In recent articles, Haaretz alleges that the reasons for the 2017 arrest of Khalida Jarrar, a former Palestinian lawmaker, are "still classified" despite the fact that its own coverage at the time noted that the army cited her increased activity with the PFLP terror group.
CAMERA prompts correction of a Jewish Telegraphic Agency article which incorrectly reported that convicted terrorist Bassam Al-Sayeh died in an Israeli prison. In fact, Al-Sayeh, who suffered from cancer, died in an Israeli hospital.
Author Muhammad Shehada falsely claims “Pay to Slay” is a “canard” that has been debunked by the Washington Post.
CAMERA prompts correction of a letter-to-the-editor by Eitan Peled, former programming director for SJP at UCLA, for his false claim that there are "hundreds of Palestinian children in Israeli military prisons." No Palestinians, minors or otherwise, are held in Israeli military prisons.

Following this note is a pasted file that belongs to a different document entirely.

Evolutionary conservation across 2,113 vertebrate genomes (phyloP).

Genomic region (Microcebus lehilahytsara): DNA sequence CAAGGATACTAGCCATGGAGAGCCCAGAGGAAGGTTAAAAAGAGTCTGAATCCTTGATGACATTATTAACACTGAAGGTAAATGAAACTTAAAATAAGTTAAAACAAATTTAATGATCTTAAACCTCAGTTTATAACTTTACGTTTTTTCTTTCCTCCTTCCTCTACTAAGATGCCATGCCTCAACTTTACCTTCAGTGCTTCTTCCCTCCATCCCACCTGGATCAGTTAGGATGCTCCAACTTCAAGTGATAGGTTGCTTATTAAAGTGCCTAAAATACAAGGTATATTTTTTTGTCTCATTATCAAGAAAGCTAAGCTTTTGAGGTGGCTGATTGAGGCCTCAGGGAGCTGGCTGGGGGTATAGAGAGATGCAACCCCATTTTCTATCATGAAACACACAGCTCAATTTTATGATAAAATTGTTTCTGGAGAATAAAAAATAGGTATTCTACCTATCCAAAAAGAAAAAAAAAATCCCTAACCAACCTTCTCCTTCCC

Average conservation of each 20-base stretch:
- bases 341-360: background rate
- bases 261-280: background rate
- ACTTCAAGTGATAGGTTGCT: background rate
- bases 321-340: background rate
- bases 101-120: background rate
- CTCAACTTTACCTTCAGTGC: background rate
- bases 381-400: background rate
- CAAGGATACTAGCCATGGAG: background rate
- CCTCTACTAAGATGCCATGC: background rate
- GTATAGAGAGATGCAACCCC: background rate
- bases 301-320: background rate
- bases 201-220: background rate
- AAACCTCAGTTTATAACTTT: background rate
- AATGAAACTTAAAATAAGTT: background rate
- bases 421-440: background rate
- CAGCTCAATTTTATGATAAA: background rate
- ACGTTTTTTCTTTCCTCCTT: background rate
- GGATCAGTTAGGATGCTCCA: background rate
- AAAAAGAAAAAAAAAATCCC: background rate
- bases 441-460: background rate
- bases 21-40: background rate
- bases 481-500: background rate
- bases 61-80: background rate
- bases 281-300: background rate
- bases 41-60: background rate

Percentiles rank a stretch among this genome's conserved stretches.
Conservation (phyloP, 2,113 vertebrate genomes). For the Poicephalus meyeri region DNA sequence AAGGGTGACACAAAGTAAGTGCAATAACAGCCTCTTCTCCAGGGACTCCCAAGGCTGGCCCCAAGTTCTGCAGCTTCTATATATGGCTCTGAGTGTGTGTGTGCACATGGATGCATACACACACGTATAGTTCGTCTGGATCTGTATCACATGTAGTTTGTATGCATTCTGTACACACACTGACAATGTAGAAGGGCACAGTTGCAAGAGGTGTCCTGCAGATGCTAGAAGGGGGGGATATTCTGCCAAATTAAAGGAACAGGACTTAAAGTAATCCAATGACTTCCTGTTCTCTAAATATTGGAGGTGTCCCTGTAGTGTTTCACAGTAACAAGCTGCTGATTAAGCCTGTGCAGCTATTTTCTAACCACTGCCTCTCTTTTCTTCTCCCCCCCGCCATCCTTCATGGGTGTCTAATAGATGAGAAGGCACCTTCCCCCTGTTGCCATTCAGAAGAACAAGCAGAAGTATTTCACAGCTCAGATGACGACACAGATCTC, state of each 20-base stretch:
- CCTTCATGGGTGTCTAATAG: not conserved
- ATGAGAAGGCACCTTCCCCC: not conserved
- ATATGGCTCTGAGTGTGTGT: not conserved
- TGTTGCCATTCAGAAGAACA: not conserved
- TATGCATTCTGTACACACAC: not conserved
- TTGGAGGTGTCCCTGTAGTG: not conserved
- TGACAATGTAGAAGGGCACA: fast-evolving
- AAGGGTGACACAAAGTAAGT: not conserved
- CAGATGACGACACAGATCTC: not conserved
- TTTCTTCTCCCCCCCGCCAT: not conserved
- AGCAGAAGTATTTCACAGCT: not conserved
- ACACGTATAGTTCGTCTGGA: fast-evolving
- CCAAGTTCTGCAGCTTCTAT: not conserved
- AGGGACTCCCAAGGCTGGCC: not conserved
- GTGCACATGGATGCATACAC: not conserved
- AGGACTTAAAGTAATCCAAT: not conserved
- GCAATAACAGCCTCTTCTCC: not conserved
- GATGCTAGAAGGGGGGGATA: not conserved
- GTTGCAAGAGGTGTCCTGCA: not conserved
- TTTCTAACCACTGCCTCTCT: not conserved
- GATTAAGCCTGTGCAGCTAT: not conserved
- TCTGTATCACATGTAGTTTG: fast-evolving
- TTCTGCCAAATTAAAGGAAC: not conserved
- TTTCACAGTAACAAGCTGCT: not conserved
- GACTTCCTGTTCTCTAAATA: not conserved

Hundreds of Palestinians are taking to the streets to protest the PA's sanctions against the Gaza Strip. Yet, many news outlets are failing to provide coverage.
The magazine geared towards teens had originally published an article making claims that strained credulity.
When Palestinian terrorists imprisoned in Israel went on a hunger strike, the BBC devoted extensive coverage and depicted them as political prisoners.
Released Palestinian prisoner Samer Issawi is an important test case for journalists. His hunger strike continues to garner news coverage. His conviction for multiple attempts of murder, not so much.
The 26 Palestinian terrorists slated to be released soon, the first of over 100 prisoners being released as a "goodwill gesture" to bring the Palestinians to the negotiating table, are almost all murderers of civilians.
To understand the sensitivity of the debate over Israel's decision to release convicted Palestinian terrorists, one must know who these prisoners are and what crimes they committed. CAMERA provides a list.